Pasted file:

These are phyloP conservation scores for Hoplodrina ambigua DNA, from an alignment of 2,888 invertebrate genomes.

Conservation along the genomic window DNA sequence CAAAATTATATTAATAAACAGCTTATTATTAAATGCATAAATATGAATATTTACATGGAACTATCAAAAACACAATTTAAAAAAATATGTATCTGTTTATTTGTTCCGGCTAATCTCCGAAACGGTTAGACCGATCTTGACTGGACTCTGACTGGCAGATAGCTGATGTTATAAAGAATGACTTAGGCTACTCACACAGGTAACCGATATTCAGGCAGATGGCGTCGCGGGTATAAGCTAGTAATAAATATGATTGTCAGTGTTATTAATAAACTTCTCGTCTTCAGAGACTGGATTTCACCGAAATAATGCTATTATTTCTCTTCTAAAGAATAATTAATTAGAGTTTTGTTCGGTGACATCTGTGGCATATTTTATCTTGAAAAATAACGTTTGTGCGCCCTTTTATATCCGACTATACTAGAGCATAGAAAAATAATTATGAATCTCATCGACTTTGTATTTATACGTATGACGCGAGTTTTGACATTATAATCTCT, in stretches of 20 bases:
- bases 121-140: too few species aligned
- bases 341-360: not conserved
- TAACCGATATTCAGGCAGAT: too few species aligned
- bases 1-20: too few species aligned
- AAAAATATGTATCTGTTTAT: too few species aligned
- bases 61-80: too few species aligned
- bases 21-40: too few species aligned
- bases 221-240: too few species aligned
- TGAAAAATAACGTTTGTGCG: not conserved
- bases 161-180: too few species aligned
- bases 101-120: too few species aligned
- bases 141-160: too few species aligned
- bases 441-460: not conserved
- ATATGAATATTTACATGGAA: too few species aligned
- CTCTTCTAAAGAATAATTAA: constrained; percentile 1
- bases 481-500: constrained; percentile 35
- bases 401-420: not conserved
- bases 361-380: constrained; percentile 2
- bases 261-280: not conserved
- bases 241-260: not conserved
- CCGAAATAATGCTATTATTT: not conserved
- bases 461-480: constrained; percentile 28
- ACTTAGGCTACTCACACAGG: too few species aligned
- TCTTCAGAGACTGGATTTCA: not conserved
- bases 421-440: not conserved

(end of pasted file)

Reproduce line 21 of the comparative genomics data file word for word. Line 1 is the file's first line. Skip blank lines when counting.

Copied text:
- bases 261-280: not conserved